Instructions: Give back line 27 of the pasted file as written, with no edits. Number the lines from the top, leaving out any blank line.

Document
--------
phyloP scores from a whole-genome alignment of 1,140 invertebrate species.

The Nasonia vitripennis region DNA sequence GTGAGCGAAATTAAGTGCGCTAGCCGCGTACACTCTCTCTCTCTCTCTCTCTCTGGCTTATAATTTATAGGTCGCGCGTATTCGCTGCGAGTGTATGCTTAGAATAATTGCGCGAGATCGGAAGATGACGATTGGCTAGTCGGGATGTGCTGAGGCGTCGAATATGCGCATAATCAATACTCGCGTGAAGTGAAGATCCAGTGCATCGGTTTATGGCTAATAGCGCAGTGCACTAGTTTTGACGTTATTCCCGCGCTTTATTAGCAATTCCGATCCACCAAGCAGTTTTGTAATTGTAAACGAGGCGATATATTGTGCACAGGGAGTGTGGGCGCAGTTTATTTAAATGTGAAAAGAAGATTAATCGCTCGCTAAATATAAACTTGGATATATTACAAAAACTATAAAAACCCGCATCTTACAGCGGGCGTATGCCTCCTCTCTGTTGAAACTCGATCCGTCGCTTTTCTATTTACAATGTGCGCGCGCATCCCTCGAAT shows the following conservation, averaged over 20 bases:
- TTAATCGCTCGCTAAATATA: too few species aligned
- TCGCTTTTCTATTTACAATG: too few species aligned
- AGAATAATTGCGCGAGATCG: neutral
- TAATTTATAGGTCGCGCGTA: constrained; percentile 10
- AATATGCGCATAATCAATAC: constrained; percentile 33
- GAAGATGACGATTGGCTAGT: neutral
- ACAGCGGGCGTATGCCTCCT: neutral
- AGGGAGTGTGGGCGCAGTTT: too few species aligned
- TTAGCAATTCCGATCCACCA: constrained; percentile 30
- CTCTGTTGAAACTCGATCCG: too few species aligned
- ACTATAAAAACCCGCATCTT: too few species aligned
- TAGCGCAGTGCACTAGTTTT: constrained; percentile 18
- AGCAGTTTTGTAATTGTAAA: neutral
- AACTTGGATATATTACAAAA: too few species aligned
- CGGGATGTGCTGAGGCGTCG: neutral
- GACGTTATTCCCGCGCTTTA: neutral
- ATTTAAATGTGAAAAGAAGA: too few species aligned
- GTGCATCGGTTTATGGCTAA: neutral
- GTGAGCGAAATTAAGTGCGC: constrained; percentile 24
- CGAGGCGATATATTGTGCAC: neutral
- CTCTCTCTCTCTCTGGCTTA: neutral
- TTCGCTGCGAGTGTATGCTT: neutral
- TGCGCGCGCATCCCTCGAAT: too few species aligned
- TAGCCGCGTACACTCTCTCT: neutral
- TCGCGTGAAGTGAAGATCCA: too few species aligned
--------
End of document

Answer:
- TCGCGTGAAGTGAAGATCCA: too few species aligned